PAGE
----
I know she’s writing about how an ordinary person in life is now distinguished in death, but this poem is prescient in that it could apply to herself and her work: in life she was mostly unremarkable but now is considered one of the greatest artists who ever lived. I wonder how much of her own ambition is embedded in this poem? Did she know how good she was? I think she did.
The poem begins with a device she often uses in that she uses apostrophe to turn both “Ambition” and “Affection” things that have their own agency. Here “Ambition” seems to be searching for “him” while ambition’s companion, “Affection” has no idea how “many leagues of nowhere” are between them and this “him”. The question to ask here is why is “Ambition” looking for “him”? “Affection” looking for “him” seems obvious if we consider Emily is contemplating someone whom has died and her “Affection” goes out to them but they have no idea how far “Affection” must go for it to reach them. “Ambition”, on the other hand, implies action; the OED defines this word as “The ardent desire to rise to high position” (OED). Is “Ambition” looking for the vehicle with which it can use to rise to this high position yet is unable to do so and thus both “Ambition” and “he” remain in obscurity and without “affection”?
I think what is going on in this poem is more than just a eulogy for some unknown person who has died. I think what she’s writing about is her own work, her own “Ambition” and her own “Affection”. Consider if “he” might be referring to the poem itself yet “Ambition” – the desire to rise to a high position – cannot find the poem, as if there is a gulf between the words on the page and whatever it is that is required for those words to transcend the ink on the paper into something greater: as in a work of great art. And no matter how much “Affection” Emily has for this poem, they have no idea how “many leagues of nowhere / Lie between” themselves and greatness. In other words, she might be asking what is it that makes a poem great, at what point does “Ambition” find a poem and turn it from something “undistinguished” into something that is “Eminent Today”?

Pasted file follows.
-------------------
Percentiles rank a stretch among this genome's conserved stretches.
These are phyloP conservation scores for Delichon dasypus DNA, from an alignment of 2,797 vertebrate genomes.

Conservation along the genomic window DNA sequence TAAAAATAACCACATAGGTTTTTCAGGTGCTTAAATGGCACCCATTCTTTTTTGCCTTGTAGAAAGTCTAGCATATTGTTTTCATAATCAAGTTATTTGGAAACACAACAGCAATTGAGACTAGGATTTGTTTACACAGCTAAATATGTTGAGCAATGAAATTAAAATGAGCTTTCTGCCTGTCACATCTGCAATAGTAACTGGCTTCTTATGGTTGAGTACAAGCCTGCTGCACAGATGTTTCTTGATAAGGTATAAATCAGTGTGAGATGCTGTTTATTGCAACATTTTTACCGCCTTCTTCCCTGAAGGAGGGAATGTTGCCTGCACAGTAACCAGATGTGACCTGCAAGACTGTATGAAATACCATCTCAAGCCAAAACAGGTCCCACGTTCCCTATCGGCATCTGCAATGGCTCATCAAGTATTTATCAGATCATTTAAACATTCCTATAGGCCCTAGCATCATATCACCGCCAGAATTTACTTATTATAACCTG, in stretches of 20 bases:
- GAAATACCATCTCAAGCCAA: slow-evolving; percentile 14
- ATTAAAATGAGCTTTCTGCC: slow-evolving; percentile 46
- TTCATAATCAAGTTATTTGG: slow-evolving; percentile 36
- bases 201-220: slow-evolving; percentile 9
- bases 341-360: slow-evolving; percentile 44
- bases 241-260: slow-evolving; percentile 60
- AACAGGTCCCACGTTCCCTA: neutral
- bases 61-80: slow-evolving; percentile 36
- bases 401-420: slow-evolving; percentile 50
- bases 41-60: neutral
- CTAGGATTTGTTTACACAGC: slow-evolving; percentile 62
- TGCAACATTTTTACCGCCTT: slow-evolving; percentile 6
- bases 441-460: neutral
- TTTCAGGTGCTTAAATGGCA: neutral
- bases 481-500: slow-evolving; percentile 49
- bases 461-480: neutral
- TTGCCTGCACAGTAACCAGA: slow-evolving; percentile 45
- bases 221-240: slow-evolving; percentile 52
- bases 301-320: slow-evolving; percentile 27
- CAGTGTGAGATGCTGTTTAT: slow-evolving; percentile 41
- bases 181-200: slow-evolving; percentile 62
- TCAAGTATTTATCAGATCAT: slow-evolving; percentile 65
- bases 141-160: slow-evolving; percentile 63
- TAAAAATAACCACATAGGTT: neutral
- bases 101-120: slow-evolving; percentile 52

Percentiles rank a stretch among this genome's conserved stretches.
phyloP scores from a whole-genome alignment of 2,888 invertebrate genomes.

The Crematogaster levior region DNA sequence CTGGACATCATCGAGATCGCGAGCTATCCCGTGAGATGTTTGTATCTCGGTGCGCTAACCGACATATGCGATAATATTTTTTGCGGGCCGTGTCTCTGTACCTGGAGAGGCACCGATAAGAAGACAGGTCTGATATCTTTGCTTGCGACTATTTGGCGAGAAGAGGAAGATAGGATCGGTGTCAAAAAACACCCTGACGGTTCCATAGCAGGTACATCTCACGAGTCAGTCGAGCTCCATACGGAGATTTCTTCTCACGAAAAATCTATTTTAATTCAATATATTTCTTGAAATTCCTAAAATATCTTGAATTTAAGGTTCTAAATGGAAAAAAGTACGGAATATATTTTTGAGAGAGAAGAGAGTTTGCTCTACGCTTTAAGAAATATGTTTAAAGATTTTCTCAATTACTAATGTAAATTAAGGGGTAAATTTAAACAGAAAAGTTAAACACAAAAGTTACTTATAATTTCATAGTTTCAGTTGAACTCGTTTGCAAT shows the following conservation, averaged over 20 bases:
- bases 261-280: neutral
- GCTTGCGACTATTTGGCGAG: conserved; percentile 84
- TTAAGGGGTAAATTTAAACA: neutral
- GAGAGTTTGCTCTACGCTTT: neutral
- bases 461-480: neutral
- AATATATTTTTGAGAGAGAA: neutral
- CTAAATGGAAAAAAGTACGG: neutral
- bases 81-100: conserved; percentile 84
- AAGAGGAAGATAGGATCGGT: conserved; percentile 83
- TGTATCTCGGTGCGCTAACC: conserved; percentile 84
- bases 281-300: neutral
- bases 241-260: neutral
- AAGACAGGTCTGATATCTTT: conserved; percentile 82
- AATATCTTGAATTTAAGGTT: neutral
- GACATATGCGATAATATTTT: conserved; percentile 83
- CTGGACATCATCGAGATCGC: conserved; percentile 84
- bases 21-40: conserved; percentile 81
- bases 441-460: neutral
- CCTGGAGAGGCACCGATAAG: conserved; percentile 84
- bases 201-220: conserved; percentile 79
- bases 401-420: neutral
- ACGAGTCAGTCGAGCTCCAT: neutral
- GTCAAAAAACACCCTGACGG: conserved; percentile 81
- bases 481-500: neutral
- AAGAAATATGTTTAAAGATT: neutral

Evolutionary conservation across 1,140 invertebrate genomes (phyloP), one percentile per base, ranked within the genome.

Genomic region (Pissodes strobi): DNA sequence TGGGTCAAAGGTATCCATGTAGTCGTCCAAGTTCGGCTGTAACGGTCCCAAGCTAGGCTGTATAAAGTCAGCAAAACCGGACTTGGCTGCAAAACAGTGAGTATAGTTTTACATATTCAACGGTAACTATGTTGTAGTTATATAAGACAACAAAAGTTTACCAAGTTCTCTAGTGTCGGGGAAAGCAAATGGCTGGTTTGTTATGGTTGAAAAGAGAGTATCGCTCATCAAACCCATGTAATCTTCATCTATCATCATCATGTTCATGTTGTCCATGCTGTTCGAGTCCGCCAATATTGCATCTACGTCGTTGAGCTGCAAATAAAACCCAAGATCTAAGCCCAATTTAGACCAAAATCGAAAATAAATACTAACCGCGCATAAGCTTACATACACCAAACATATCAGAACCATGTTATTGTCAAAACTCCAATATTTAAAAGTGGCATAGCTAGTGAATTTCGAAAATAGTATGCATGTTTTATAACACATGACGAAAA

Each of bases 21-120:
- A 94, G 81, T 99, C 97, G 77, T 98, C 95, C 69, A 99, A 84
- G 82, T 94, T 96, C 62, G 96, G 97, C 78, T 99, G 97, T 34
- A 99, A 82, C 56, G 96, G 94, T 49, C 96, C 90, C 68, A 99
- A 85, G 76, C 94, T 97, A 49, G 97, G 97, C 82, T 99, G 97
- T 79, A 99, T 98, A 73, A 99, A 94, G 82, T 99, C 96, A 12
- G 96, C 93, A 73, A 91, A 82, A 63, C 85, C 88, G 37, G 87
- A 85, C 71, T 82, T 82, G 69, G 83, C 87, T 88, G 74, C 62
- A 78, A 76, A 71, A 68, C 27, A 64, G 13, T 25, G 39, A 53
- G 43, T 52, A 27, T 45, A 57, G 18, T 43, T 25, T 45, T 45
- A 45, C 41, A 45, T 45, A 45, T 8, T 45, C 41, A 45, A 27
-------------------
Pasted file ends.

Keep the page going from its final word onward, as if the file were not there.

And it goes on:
The line break between the two stanzas represents these “leagues of nowhere” in which the transformation takes place, but she is unable to describe the process and is only able to describe the results: what was once “undistinguished” is now “Eminent Today”. How this process took place is unknown, but perhaps the clue is in the fact that by merely writing the poem she has served as a bridge between the states of being “undistinguished” and the one of eminence. Through the act of creating art and by pouring her affection into it, she is able to transform mere words into a “mutual honor” for eternity (“Immortality”).
I think what is buried here in the poem is not a person, but her own insecurity and dilemma with her art. She wants “Ambition” to come to her, but her “Affection” – her heart – has no idea how to cross that gulf which lies between herself and “Ambition”. Yet she wants “Immortality”, she wants her art to live on – which it has – but she is troubled by the process, perhaps because while sometimes she can see the greatness in her work, other times she lacks the confidence – the “Affection” – to believe that what she is doing is in any way distinguished. I think she is worried about being vain, an issue she explored in “For every Bird a Nest“. She seems to be held back by some grip of modesty in that she, on the one hand, knows how talented she is, but on the other does not want to impose or seem vain in the eyes of others. I truly get the sense she is highly conflicted about how she sees herself and because she is so filled with “Affection” for others, she is willing to put aside her own “Ambition” in order to allow other to be glorified, which is what this poem is initially about if we consider she is writing about someone whom she knew who has died.